Started Wednesday, July 18, the three-phase project is the first of four roundabouts approved by county officials for the rural 11th Street corridor east of Tracy and west of Interstate 5, according to San Joaquin County Engineering Services Manager, Najee Zarif.
Roundabouts are planned for the 11th Street intersections with Banta, Bird and Lovely roads, Zarif said, with a fifth proposed for the Chrisman Road intersection.
According to Zarif, the objective of the new roundabouts is to increase traffic flow and efficiency.
“Studies indicate that they provide a reduction in accidents and accidents that cause injuries, such as fatalities,” he said. “(They are) proved to be safer than signalized intersections.”
The roundabout under construction at the eastern end of 11th Street, where Grant Line and Kasson roads meet, is expected to be completed Oct. 31. According to Zarif, it will be the first two-lane roundabout in San Joaquin County.
The cost of the project is about $2.8 million and is financed through county traffic impact mitigation fees, he said. The San Joaquin County Board of Supervisors approved the roundabout plan in October 2005.
Compared with the traffic signals that dictate stop-and-go traffic flow on 11th Street, Zarif said the roundabout would let traffic flow without hesitation.
But during construction, traffic flow is liable to suffer.
According to project manager Nick Zwetsloot of Teichert Construction, the construction site will see big changes in traffic patterns beginning Monday, July 23.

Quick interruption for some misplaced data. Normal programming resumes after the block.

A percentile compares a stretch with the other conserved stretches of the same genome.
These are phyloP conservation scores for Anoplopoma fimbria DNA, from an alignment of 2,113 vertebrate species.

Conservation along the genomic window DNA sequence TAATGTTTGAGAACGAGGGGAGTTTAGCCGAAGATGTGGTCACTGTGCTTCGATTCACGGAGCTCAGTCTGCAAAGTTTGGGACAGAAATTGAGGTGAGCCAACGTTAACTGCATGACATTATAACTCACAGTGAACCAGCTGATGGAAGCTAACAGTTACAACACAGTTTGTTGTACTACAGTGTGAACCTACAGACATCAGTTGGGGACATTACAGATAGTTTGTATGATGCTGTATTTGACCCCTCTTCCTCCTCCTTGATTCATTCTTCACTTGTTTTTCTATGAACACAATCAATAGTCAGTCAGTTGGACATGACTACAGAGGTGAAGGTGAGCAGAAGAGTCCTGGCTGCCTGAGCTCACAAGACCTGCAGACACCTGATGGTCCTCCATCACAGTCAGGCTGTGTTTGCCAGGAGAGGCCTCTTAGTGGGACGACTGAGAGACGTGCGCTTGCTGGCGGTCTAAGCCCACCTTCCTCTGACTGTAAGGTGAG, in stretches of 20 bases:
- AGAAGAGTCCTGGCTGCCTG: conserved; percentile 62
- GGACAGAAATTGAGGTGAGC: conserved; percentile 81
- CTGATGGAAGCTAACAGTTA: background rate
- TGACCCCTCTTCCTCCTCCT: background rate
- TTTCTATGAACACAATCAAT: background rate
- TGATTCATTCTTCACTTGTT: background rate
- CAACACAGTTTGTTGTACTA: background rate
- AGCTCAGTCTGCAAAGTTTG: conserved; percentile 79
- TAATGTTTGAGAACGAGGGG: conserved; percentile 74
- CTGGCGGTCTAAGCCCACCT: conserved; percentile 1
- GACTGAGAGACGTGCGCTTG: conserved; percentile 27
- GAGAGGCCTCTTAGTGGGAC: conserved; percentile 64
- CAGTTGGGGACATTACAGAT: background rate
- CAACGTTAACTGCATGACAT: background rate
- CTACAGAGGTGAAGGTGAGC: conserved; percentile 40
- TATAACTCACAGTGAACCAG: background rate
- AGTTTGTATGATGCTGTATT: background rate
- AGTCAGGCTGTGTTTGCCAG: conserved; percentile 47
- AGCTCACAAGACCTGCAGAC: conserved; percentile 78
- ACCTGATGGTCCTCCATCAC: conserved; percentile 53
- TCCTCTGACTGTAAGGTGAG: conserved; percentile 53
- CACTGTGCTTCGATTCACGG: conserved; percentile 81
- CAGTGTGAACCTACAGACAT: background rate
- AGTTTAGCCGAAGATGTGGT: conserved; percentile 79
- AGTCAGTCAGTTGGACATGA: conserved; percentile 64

On Monday, traffic will go from separate east- and westbound lanes near the intersection to two single lanes on the Grant Line Road side of the street. Lanes for traffic heading both east and west will proceed through the construction zone.
He said that traffic configuration will remain in place for six to eight weeks while construction crews work on the Kasson Road side of the project.
The second phase of the project will flip single-lane traffic to the Kasson Road side of 11th Street, Zwetsloot said. That portion of the project will also take six to eight weeks to finish.
The final phase of the roundabout will include construction of the concrete center of the intersection. Zwetsloot expects that to take three to four weeks.
Not everyone is happy about the addition to the rural Tracy roadway.
“I think it’s silly,” Tracy Mayor Brent Ives said. “When moving something that fast, that’s not the kind of place where one should put a roundabout. Doesn’t seem broken, so I don’t know why they’re trying to fix it. What a silly waste of money.”
The staff of Tracy Sign Inc., including employee Amy Brown, has a front-row seat for the roundabout, which is being built outside the business’ front door at 3771 W. 11th Street.
“I don’t know how it’s going to affect our business,” Brown said. “I think there’s going to be a lot more accidents. I used to work in Modesto, and they have one there, and if people slow down it will be fine.”
According to California Highway Patrol officer David Slate, the speed limit in the area is 55 mph, and any changes to that would be the county’s decision.
Slate said the intersection is considered a popular route for automobiles, tractor-trailers and farm vehicles.
According to CHP records, Slate said there were two accidents during the past six months at the intersection — one in May on Kasson Road, and one in March on Grant Line Road. Neither, he said, involved a fatality.
• Contact Denise Ellen Rizzo at 830-4225 or firstname.lastname@example.org.